# qml.qchem.hermite_moment¶

hermite_moment(alpha, beta, t, order, r)[source]

Compute the Hermite moment integral recursively.

The Hermite moment integral in one dimension is defined as

$M_{t}^{e} = \int_{-\infty }^{+\infty} q^e \Lambda_t dq,$

where $$e$$ is a positive integer, that is represented by the order argument, $$q = x, y, z$$ is the coordinate at which the integral is evaluatedand and $$\Lambda_t$$ is the $$t$$ component of the Hermite Gaussian function. The integral can be computed recursively as [Helgaker (1995) p802]

$M_{t}^{e+1} = t M_{t-1}^{e} + Q M_{t}^{e} + \frac{1}{2p} M_{t+1}^{e},$

where $$Q$$ is the distance between the center of the Hermite Gaussian function and the origin, at dimension $$q = x, y, z$$ of the Cartesian coordinates system.

This integral is zero for $$t > e$$ and the base case solution is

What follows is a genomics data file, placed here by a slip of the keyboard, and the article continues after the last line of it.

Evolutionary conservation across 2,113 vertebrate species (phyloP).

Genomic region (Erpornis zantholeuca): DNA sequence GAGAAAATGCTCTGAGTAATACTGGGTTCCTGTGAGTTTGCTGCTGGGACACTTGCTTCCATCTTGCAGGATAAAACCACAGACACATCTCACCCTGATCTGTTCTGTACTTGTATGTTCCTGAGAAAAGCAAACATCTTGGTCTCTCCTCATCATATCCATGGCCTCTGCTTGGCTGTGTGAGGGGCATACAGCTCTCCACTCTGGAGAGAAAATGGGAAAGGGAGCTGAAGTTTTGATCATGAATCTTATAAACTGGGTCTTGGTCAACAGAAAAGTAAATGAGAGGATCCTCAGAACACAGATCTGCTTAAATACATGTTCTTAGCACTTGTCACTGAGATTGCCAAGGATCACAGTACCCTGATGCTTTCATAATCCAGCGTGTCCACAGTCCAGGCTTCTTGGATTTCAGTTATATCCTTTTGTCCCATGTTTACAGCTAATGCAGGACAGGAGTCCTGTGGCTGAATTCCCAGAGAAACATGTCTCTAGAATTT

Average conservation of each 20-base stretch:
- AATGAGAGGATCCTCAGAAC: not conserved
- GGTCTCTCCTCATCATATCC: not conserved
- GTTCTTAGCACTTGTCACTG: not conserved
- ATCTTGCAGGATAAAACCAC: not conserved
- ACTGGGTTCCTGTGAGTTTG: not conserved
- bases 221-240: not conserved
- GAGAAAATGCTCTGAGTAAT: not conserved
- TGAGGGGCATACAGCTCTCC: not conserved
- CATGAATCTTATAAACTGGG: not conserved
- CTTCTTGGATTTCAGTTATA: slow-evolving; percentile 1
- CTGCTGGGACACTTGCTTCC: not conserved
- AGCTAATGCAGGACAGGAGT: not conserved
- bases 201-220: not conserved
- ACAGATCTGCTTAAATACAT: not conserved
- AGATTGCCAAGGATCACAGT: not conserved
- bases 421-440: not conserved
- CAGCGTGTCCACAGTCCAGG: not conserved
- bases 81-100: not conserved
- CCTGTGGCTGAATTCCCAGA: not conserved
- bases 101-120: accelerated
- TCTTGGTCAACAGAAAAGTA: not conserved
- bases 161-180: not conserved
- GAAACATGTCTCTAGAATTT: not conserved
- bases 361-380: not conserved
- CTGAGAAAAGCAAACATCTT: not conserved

$M_t^0 = \delta _{t0} \sqrt{\frac{\pi}{p}},$

where $$p = \alpha + \beta$$ and $$\alpha, \beta$$ are the exponents of the Gaussian functions that construct the Hermite Gaussian function $$\Lambda$$.

Parameters
• alpha (array[float]) – exponent of the left Gaussian function

• beta (array[float]) – exponent of the right Gaussian function

• t (integer) – order of the Hermite Gaussian function

• order (integer) – exponent of the position component

• r (array[float]) – distance between the center of the Hermite Gaussian function and the origin

Returns

the Hermite moment integral

Return type

array[float]

Example

>>> alpha = np.array([3.42525091])
>>> beta = np.array([3.42525091])
>>> t = 0
>>> order = 1
>>> r = 1.5
>>> hermite_moment(alpha, beta, t, order, r)
array([1.0157925])


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